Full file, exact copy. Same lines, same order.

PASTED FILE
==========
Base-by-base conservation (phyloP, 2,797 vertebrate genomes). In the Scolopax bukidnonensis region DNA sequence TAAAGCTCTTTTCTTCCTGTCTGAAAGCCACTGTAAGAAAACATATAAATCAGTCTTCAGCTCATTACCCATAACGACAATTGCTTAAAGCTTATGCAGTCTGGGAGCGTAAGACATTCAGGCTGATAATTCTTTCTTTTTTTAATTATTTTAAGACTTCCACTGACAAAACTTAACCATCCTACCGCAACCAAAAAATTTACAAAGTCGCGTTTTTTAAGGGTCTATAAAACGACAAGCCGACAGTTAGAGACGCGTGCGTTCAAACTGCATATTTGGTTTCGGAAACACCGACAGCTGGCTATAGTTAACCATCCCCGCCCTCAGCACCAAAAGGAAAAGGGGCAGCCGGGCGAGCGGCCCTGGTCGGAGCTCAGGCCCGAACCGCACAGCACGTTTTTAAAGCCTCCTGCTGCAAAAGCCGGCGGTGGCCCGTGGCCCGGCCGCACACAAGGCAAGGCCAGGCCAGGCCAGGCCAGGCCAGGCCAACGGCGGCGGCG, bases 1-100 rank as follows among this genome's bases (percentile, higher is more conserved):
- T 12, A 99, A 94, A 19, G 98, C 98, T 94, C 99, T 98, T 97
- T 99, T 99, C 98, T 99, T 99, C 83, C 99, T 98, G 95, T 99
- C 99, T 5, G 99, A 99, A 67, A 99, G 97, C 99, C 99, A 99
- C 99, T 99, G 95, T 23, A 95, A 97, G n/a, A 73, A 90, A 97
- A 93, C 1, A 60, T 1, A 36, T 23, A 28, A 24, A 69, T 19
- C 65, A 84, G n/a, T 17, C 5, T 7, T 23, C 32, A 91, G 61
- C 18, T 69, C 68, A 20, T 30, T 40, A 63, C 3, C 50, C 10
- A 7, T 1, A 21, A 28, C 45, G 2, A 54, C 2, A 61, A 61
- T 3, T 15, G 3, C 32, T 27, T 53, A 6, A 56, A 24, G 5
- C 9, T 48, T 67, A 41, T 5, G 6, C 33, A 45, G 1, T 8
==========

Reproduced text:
Base-by-base conservation (phyloP, 2,797 vertebrate genomes). In the Scolopax bukidnonensis region DNA sequence TAAAGCTCTTTTCTTCCTGTCTGAAAGCCACTGTAAGAAAACATATAAATCAGTCTTCAGCTCATTACCCATAACGACAATTGCTTAAAGCTTATGCAGTCTGGGAGCGTAAGACATTCAGGCTGATAATTCTTTCTTTTTTTAATTATTTTAAGACTTCCACTGACAAAACTTAACCATCCTACCGCAACCAAAAAATTTACAAAGTCGCGTTTTTTAAGGGTCTATAAAACGACAAGCCGACAGTTAGAGACGCGTGCGTTCAAACTGCATATTTGGTTTCGGAAACACCGACAGCTGGCTATAGTTAACCATCCCCGCCCTCAGCACCAAAAGGAAAAGGGGCAGCCGGGCGAGCGGCCCTGGTCGGAGCTCAGGCCCGAACCGCACAGCACGTTTTTAAAGCCTCCTGCTGCAAAAGCCGGCGGTGGCCCGTGGCCCGGCCGCACACAAGGCAAGGCCAGGCCAGGCCAGGCCAGGCCAGGCCAACGGCGGCGGCG, bases 1-100 rank as follows among this genome's bases (percentile, higher is more conserved):
- T 12, A 99, A 94, A 19, G 98, C 98, T 94, C 99, T 98, T 97
- T 99, T 99, C 98, T 99, T 99, C 83, C 99, T 98, G 95, T 99
- C 99, T 5, G 99, A 99, A 67, A 99, G 97, C 99, C 99, A 99
- C 99, T 99, G 95, T 23, A 95, A 97, G n/a, A 73, A 90, A 97
- A 93, C 1, A 60, T 1, A 36, T 23, A 28, A 24, A 69, T 19
- C 65, A 84, G n/a, T 17, C 5, T 7, T 23, C 32, A 91, G 61
- C 18, T 69, C 68, A 20, T 30, T 40, A 63, C 3, C 50, C 10
- A 7, T 1, A 21, A 28, C 45, G 2, A 54, C 2, A 61, A 61
- T 3, T 15, G 3, C 32, T 27, T 53, A 6, A 56, A 24, G 5
- C 9, T 48, T 67, A 41, T 5, G 6, C 33, A 45, G 1, T 8